Isle of Wight Distillery’s Wight Mermaids Gin boasts local coriander— the first commercial coriander operation in England. Mermaids Gin also boasts local samphire— from a secret source on the sunny side of the Isle. And Local hops too. Don’t forget the hops. Something you might expect when one of your founders, Xavier Baker, hailed from the brewing world. Certainly not just any hops, but a geeky kind of hop. Boadicea Hops are relatively mild, aphid resistant, and perfect for your stereotypical British hedgerow. Maybe grow some sloes in those hedgerows as well?
Local in much of the core concept, Wight Mermaids Gin steeps the botanicals for 24 hours before distillation. Afterwards it’s rested for a week.
Wight Mermaids Gin begins with a relatively traditional nose. Green juniper at the fore with coriander and angelica; some hints of bright grassy hops and seaweed as well.
The palate is surprisingly more peppery at first. Coriander, Grains of paradise and black peppercorn ease into a mid-palate that becomes surprisingly bright with a hoppy greenness. The finish still has some of the early peppery notes, but this time with a tinge of leafy green and licorice.
The finish is long in terms of warmth, though the flavors are prone to fade a bit before the warmth. It’s cozy on the back of the palate. Mermaids Gin seems fitting to warm the heart on a cold winter night.
Despite the hoppy flourish and the peppery notes, classic gin fans will find some pleasant traditional gin notes here.
[added note: I find that as I drink additional sips, the coriander effect seems to build and build, multiplying itself each time. After several sips, I have much stronger hints of linalool and coriander on the edges of the palate.]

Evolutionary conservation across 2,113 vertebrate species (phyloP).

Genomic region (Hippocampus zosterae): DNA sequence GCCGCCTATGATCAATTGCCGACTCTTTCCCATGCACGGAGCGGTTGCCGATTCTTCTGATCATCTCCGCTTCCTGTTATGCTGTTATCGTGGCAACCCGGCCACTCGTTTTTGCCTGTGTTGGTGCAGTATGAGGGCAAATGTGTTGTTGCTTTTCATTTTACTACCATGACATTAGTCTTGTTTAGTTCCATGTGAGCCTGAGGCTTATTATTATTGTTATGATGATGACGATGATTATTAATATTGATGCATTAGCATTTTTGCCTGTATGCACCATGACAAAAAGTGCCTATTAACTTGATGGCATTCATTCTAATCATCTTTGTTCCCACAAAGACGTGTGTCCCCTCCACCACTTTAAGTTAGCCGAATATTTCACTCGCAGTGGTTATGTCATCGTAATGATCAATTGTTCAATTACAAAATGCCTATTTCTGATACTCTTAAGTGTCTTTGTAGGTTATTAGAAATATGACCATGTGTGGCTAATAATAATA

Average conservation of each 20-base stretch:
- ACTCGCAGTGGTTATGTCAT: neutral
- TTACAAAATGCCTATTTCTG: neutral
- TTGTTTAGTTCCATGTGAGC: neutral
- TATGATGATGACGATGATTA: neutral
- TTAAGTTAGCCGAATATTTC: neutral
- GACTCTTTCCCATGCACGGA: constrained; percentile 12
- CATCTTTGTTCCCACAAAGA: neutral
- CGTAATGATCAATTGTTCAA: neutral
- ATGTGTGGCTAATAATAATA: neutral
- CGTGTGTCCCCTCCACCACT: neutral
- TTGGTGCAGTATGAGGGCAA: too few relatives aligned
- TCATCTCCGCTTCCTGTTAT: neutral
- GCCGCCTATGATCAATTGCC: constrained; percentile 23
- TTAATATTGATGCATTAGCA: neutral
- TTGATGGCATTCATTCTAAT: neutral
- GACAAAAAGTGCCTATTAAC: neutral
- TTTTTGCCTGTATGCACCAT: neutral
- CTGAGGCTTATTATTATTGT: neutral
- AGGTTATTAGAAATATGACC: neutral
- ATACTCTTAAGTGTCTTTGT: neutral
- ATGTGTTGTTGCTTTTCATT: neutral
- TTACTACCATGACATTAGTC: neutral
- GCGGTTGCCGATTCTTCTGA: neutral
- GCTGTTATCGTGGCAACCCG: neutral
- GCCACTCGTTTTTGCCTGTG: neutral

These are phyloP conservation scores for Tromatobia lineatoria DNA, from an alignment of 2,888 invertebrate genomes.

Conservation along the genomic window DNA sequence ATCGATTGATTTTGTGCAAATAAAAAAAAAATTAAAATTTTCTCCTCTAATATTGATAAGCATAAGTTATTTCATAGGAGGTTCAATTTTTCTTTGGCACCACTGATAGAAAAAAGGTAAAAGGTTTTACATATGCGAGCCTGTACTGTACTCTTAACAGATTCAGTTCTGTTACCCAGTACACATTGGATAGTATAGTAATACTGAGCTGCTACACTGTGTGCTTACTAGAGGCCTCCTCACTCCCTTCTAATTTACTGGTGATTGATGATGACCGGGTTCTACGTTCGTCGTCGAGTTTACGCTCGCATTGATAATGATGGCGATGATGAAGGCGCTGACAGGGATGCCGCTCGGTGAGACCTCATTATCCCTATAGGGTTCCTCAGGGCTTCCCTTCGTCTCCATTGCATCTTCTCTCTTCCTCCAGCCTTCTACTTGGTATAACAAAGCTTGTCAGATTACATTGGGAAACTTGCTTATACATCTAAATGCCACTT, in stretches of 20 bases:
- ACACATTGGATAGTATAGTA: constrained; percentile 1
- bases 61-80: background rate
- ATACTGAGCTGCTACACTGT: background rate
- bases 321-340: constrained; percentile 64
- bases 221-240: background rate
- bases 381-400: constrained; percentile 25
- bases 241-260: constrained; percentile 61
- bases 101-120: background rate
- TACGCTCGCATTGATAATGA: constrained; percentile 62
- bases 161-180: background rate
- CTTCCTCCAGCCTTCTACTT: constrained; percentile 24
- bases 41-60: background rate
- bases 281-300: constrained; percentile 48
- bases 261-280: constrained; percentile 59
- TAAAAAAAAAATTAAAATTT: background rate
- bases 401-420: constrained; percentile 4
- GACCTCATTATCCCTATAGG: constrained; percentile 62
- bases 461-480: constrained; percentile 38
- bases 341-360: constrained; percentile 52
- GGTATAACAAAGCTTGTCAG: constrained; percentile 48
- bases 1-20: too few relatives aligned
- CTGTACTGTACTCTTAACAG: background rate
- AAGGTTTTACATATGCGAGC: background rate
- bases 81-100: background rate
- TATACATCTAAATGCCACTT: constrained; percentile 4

Lovely in a Gin and Tonic, the tonic seems to settle some of the pepperiness into a warm, generally juniper led drink. I quite enjoyed it.
Additionally, I tried Wight Mermaids Gin in a Martini and found that the lovely wormwood notes married beautifully with the bitter humulene flourishes in the hops. Green notes abound, it’s earthy, summery, and alive. As if a grassy field soaked by rain. Lots of complexity here, and quite nice.
I find that in terms of general mixing, warmth seems to bring out the coriander size of Wight Mermaids Gin while ice and cold seems to amplify the spice and juniper sides. A room temperature Negroni* without added ice has an interesting coriander dominated spice effect; where as one stirred and served up is slightly more spicy.
I thought Mermaids Gin worked better mixing with spiced aperitifs and liqueurs. Try it in an Alaska Cocktail. Or better yet, drink like the Queen and have a Dubonnet and Gin. One part gin to two parts Dubonnet (just as the Queen’s recipe prescribes). I know the Queen prefers Gordon’s Gin but I might humbly suggest if she wants a really good alternative, Wight Mermaids Gin works wonders here.
Like many early American craft gins, Isle of Wight Distillery opts to make coriander the star. I might humbly suggest that fans of gins like McCormick Gin or Fleischmann’s Gin would find Mermaids Gin to be right up their alley.
Others will find it to be a gently spice forward contemporary style gin that doesn’t stray too far from it’s more traditional roots. It’s a good gin for mixing and good for sipping neat. Mermaids Gin is for more than just mermaids.
*always keep your Vermouths chilled after opening
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